Let Christian ID’ers join forces with their Moslem counterparts and prove BOTH the Bible and the Qur’an

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by Neil Godfrey

In following up why there has been a sudden strange peak of hits on my post about Adam’s rib really being a penis bone I find that the post was linked in the course of a creationist or ID discussion. However, the focus was not on the usual Christian fundamentalists, but on a Moslem scientist having articles arguing that the failure of geneticists to resurrect dead cells or create life proves that the Qur’an (why don’t we spell it Koran anymore?) is inspired by God or Allah.

The first post, the one worth reading, is Genomics is All Wrong. At least here in the post and additionally in the comments one learns what the actual arguments of geneticists are.

The second post (and the one including a link to my Adam’s rib post) is less savory in its tone (Wahid is Back).

I wonder what Christian fundamentalists think of Moslem fundamentalists using much the same pseudo-scientific arguments to prove their respective holy books.

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Neil Godfrey

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0 thoughts on “Let Christian ID’ers join forces with their Moslem counterparts and prove BOTH the Bible and the Qur’an”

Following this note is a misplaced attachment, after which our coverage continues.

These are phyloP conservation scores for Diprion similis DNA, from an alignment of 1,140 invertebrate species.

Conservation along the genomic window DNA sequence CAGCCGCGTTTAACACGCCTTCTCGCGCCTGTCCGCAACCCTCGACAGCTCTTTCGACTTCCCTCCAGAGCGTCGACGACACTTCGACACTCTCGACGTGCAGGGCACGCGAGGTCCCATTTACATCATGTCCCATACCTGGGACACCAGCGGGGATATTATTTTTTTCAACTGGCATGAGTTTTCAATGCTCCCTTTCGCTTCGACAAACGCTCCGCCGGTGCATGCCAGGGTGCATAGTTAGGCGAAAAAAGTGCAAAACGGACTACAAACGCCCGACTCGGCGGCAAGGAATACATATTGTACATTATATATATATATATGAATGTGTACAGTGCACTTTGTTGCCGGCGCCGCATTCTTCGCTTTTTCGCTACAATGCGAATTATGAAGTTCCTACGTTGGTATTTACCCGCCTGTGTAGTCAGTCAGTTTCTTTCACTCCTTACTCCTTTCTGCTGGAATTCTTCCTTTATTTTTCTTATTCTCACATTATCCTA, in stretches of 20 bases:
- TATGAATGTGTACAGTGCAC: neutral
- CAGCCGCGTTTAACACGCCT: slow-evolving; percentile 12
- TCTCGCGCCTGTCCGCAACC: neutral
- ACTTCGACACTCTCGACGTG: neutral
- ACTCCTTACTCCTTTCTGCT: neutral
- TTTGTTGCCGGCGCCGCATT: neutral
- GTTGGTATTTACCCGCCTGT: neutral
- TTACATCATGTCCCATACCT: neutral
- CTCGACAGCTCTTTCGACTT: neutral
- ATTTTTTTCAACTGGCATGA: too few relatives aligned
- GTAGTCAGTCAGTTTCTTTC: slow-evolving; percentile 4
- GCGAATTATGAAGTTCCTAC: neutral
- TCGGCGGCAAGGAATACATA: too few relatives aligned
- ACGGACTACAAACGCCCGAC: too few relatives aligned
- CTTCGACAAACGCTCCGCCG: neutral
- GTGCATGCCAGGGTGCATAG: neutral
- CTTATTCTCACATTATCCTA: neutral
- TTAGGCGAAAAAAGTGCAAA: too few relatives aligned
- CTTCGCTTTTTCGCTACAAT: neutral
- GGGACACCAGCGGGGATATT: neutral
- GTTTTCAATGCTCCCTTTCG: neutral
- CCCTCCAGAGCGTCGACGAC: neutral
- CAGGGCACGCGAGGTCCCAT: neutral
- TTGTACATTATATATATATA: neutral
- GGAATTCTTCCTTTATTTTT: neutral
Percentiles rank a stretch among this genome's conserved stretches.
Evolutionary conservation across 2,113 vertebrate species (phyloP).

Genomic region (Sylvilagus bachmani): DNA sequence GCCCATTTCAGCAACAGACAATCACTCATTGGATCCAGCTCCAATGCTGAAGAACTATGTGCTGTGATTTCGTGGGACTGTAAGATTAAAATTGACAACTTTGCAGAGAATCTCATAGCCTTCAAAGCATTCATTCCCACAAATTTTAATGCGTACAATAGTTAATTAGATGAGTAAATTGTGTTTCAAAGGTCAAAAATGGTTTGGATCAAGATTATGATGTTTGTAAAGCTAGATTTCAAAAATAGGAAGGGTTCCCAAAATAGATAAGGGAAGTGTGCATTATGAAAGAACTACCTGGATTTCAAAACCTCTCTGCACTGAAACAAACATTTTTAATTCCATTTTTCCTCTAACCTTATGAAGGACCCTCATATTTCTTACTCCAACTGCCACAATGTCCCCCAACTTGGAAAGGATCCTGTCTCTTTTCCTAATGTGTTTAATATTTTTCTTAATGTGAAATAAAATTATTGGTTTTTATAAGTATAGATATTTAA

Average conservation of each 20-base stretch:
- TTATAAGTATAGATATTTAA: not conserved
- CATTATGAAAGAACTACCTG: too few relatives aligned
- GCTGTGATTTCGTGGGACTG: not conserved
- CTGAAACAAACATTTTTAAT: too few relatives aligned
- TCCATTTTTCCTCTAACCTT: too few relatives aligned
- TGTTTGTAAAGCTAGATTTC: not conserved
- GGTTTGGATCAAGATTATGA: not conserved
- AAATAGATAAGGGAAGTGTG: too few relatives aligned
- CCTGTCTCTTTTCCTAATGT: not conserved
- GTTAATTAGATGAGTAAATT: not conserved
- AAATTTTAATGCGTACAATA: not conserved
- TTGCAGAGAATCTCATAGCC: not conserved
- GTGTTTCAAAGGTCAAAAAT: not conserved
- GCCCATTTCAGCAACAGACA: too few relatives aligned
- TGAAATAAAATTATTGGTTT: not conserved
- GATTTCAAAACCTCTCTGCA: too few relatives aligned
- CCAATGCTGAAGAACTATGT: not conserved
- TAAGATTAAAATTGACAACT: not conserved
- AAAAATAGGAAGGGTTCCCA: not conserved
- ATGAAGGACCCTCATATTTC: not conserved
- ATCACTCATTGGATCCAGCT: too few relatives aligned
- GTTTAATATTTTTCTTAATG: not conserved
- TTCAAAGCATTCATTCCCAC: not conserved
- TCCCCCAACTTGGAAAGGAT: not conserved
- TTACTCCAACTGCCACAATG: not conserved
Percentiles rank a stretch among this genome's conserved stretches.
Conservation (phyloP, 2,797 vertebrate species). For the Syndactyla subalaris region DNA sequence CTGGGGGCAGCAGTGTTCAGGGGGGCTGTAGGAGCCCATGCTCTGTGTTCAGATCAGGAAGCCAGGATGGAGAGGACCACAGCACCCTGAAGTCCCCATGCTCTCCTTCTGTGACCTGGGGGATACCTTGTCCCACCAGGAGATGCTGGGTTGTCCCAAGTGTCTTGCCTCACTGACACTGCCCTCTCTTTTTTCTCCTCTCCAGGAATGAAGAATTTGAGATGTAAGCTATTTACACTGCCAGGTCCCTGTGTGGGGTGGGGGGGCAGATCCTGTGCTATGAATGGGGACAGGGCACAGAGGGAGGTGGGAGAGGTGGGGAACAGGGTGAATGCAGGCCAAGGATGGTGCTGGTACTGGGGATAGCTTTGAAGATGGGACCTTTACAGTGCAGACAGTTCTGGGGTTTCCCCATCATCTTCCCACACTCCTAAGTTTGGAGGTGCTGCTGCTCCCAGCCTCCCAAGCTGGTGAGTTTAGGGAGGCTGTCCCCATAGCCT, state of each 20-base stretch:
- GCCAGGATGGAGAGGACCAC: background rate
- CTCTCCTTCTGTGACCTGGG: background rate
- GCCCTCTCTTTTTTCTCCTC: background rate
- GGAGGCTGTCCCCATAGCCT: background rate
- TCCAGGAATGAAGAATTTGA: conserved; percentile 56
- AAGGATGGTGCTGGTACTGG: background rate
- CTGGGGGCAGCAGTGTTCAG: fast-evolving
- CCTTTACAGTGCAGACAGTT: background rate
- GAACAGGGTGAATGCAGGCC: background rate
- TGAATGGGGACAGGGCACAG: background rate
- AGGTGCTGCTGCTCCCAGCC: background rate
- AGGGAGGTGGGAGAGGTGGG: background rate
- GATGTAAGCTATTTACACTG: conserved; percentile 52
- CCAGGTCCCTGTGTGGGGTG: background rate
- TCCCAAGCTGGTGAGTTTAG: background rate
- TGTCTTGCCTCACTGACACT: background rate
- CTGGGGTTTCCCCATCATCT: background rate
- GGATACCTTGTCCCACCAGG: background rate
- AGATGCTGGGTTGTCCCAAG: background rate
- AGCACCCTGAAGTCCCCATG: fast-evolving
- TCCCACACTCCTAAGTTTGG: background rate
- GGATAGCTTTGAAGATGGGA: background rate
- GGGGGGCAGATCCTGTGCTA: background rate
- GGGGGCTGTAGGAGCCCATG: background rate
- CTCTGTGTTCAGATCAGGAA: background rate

1. I still spell it Koran. Why would anyone use ‘ mark in English anyway, even with a foreign word? How does Qur’an make it any more obvious that the an is a separate syllable than Koran does? Its just an annoying thing like when Spanish news casters insist on rolling their r’s on TV and pronouncing every Spanish name the Spanish way. Just more of the media rubbing it in our faces that they intend on destroying the English language.

    1. Don’t hold back. Tell us what you really think! 🙂

      After I expressed my little pique I realized it was another sign I’m aging. The only constant in life is change. And the English language — all languages — have always been in flux and changing since Babel. Sure some of it is political, but there’s a lot of counter-establishment tossed into the fray as well. Each new word will eventually become another fossil in language history.

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